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What is Deno, Do you think it will replace Nodejs?

icode247 profile image Ekekenta Zion Updated on ・3 min read

What is Deno, Do you think it will replace Nodejs?

Deno is a runtime for JavaScript and TypeScript that is based on the V8 JavaScript engine and the Rust programming language. It was created by Ryan Dahl, original creator of Node.js, and is focused on productivity. It was announced by Dahl in 2018 during his talk "10 Things I Regret About Node.
It is built because of all the problems and old technologies used in building Nodejs.
Deno is the recreation of Nodejs with similar syntax but does more things than Nodejs.

The pros of Deno over Nodejs

  • Deno has built-in typescript support, for developer who use typescript, Deno takes care of all the configuration required to compile your code.
  • Deno has a better compactibility and imports using the normal brouser impor and and export statement.

    import { serve } from "https://deno.land/std/http/server.ts";

  • All Deno function are promise based. Unlike Nodejs that supports callbacks.

  • Deno has all the brouser api you can think of built built into it. Which means you can run your code inside the brouser or outside the brouser using Deno.

  • With Deno you don't have to relearn things. This is because the code you write in the brouser is the same with the code you write in Deno.

  • Deno has more standard libraries built-in into it, unlike Node were you need to install using npm.

  • Deno is way more powerful than Nodejs in handling security issues.

  • Deno allows you import and use packages outside npm. As long as there is URL leading to that package.

  • In Deno there is no package.json file for managing dependencies and there is no node_modules folder. All of that is been handle for you, and all your dev dependencies are stored in central location in your system.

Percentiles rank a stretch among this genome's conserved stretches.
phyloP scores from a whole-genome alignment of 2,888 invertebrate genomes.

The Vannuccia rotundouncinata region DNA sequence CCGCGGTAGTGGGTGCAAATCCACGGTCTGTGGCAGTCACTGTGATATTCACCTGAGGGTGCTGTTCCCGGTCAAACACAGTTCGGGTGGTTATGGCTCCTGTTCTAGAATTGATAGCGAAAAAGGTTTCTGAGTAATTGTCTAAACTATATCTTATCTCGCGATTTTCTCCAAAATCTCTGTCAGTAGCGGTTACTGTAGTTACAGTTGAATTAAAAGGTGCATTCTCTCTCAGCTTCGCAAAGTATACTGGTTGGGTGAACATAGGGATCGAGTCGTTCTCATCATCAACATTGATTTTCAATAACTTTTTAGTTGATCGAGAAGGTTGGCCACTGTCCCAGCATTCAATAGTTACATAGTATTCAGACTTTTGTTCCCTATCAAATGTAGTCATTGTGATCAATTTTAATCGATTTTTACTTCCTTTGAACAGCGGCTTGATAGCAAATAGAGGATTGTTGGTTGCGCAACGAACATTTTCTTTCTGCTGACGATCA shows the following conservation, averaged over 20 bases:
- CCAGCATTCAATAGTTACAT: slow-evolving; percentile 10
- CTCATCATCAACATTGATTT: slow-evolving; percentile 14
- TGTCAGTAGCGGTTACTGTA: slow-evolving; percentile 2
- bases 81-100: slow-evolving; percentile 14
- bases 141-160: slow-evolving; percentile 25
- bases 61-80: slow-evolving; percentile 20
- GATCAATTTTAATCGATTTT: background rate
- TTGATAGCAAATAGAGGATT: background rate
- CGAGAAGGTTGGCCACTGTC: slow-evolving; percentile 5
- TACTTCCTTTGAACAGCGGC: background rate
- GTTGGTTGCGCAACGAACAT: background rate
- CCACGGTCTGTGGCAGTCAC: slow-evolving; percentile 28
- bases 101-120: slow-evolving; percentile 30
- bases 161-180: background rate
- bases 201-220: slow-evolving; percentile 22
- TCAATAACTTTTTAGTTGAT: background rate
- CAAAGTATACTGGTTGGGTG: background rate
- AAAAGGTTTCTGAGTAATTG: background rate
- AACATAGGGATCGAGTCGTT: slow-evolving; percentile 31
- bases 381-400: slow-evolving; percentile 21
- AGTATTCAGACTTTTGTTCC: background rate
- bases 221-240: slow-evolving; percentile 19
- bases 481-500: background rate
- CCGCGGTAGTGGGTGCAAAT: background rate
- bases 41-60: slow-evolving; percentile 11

Now the big question.

Will Deno replace Nodejs?

I have to say right now, that not going to be the case. I know Deno is cool and have alot features coming to it.
Deno is still in its early stage, the version one was just released which means that all the things that Deno is trying to do is been worked on. The brouser compatibility is still not 100%, they still implementing brouser APIs and they will continue to implement those as time goes on.
I mentioned that Deno is not going depend on NPM to install packages, that is little bit of downside for now, because JavaScript is based around npm. There are so many npm packages out there and the problem is not all of this packages are going to be compatible with Deno out of the box if they rely on for example node based apis, Deno doesn't have all the node based apis yet and that's a problem because npm packages are not going to work with Deno.
With all this in place moving to Deno make you missing out on a judge portion, which still makes Nodejs more popular also the reason why I think Deno will take a while before taking off.
If people starts writing code with Deno or as soon as Deno starts implementing all those Node based package which allows you to take packages from npm actually use them in Deno, That's when we are going to see Deno start to take off and starts to become more popular runtime as time goes on.
For all of this to be fully implemented will take a lot of time, not even a week or a month. It is something that is going to take a few years , "maybe five to years" before companies can adopt Deno to replace Nodejs. Because I don't think that Deno will replace Nodejs in that five to ten years interval, Nodejs is still going to stick around and used to build applications all over the world. So replacing a huge application with Deno doesn't make sense.
In conclusion, I think Deno is a cool and new way to look at JavaScript. In a couple of years Deno will start to fill all this gabs that are missing and people are really going to start using Deno seriously.

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